For more information visit Letters of Love.

Please donate to Grace’s GoFundMe and help Letters of Love to expand, publish a children’s book and continue to reach more children in hospitals around the world.

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Images courtesy of AFutureSuperhero and Friends and Balance Dance Project
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The day was scorching hot, but the weather wasn’t going to stop a Star Wars Stormtrooper from handing out school supplies to a long line of eager children. “You guys don’t have anything illegal back there - any droids or anything?” the Stormtrooper asks, making sure he was safe from enemies before handing over a colorful backpack to a smiling boy.

The man inside the costume is Yuri Williams, founder of AFutureSuperhero And Friends, a Los Angeles nonprofit that uplifts and inspires marginalized people with small acts of kindness.

Yuri’s organization is one of four inaugural grant winners from the Upworthy Kindness Fund, a joint initiative between Upworthy and GoFundMe that celebrates kindness and everyday actions inspired by the best of humanity. This year, the Upworthy Kindness Fund is giving $100,000 to grassroots changemakers across the world.

To apply, campaign organizers simply tell Upworthy how their kindness project is making a difference. Between now and the end of 2021, each accepted individual or organization will receive $500 towards an existing GoFundMe and a shout-out on Upworthy.

Meet the first four winners:

1: Balance Dance Project: This studio aims to bring accessible dance to all in the Sacramento, CA area. Lead fundraiser Miranda Macias says many dancers spend hours a day at Balance practicing contemporary, lyrical, hip-hop, and ballet. Balance started a GoFundMe to raise money to cover tuition for dancers from low-income communities, buy dance team uniforms, and update its facility. The $500 contribution from the Kindness Fund nudged Balance closer to its $5,000 goal.

2: Citizens of the World Mar Vista Robotics Team: In Los Angeles, middle school teacher James Pike is introducing his students to the field of robotics via a Lego-building team dedicated to solving real-world problems.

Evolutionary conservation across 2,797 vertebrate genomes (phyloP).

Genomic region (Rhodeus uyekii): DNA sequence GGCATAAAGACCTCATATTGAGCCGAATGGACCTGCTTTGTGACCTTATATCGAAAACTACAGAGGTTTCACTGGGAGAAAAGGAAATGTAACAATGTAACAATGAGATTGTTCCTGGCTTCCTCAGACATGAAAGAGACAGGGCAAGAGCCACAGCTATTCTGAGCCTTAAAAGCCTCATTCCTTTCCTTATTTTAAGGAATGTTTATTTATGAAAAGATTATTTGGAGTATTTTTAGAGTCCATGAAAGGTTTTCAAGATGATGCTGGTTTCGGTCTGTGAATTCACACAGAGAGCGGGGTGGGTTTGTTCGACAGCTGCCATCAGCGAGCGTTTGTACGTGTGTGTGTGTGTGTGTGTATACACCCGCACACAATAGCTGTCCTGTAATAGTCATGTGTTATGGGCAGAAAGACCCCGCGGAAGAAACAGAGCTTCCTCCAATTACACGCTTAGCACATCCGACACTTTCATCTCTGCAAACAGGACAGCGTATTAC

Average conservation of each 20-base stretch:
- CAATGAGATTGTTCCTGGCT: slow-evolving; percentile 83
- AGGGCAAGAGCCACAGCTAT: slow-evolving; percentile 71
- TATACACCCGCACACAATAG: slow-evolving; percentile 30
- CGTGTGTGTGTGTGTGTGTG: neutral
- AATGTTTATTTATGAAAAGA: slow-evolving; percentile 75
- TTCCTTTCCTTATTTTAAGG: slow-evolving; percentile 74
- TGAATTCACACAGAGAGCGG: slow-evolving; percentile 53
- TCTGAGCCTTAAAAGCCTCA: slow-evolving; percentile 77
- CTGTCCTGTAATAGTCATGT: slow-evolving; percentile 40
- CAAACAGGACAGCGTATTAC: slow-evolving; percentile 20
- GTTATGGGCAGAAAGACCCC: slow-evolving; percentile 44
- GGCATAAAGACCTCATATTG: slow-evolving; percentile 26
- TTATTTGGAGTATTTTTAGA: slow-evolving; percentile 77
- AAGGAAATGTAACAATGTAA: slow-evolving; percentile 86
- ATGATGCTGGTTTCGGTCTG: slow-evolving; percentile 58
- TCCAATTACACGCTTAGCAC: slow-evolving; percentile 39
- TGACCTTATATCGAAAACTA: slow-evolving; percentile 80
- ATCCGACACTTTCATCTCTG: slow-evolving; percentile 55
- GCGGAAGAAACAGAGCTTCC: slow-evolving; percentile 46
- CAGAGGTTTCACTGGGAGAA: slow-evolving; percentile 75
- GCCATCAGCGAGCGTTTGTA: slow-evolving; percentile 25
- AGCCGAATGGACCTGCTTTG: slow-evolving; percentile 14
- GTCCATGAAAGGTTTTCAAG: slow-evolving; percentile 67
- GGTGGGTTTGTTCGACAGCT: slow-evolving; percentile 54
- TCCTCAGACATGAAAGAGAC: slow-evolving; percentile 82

James started a GoFundMe to crowdfund supplies for his students’ team ahead of the First Lego League, a school-against-school matchup that includes robotics competitions. The team, James explained, needed help to cover half the cost of the pricey $4,000 robotics kit. Thanks to help from the Upworthy Kindness Fund and the generosity of the Citizens of the World Middle School community, the team exceeded its initial fundraising goal.

Citizens of the World Mar Vista Robotics Team video update youtu.be

3: Black Fluidity Tattoo Club: Kiara Mills and Tann Parker want to fix a big problem in the tattoo industry: there are too few Black tattoo artists. To tackle the issue, the duo founded the Black Fluidity Tattoo Club to inspire and support Black tattooers. While the Brooklyn organization is open to any Black person, Kiara and Tann specifically want to encourage dark-skinned artists to train in an affirming space among people with similar identities.

To make room for newcomers, the club recently moved into a larger studio with a third station for apprentices or guest artists. Unlike a traditional fundraiser that supports the organization exclusively, Black Fluidity Tattoo Club will distribute proceeds from GoFundMe directly to emerging Black tattoo artists who are starting their own businesses. The small grants, supported in part with a $500 contribution from the Upworthy Kindness Fund, will go towards artists’ equipment, supplies, furnishings, and other start-up costs.

4: AFutureSuperhero And Friends’ “Hope For The Holidays”: Founder Yuri Williams is fundraising for a holiday trip to spread cheer to people in need across all fifty states.

Along with collaborator Rodney Smith Jr., Yuri will be handing out gifts to children, adults, and animals dressed as a Star Wars’ Stormtrooper, Spiderman, Deadpool, and other movie or comic book characters. Starting this month, the crew will be visiting children with disabilities or serious illnesses, bringing leashes and toys to animal shelters for people taking home a new pet, and spreading blessings to unhoused people—all while in superhero costume. This will be the third time Yuri and his nonprofit have taken this journey.

AFutureSuperhero started a GoFundMe in July to cover the cost of gifts as well as travel expenses like hotels and rental cars. To help the nonprofit reach its $15,000 goal, the Upworthy Kindness Fund contributed $500 towards this good cause.

Think you qualify for the fund? Tell us how you’re bringing kindness to your community. Grants will be awarded on a rolling basis from now through the end of 2021. For questions and more information, please check out our FAQ's and the Kindness Toolkit for resources on how to start your own kindness fundraiser.

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1. Fair Trade Woven Dark Gray Alpaca Blend Scarf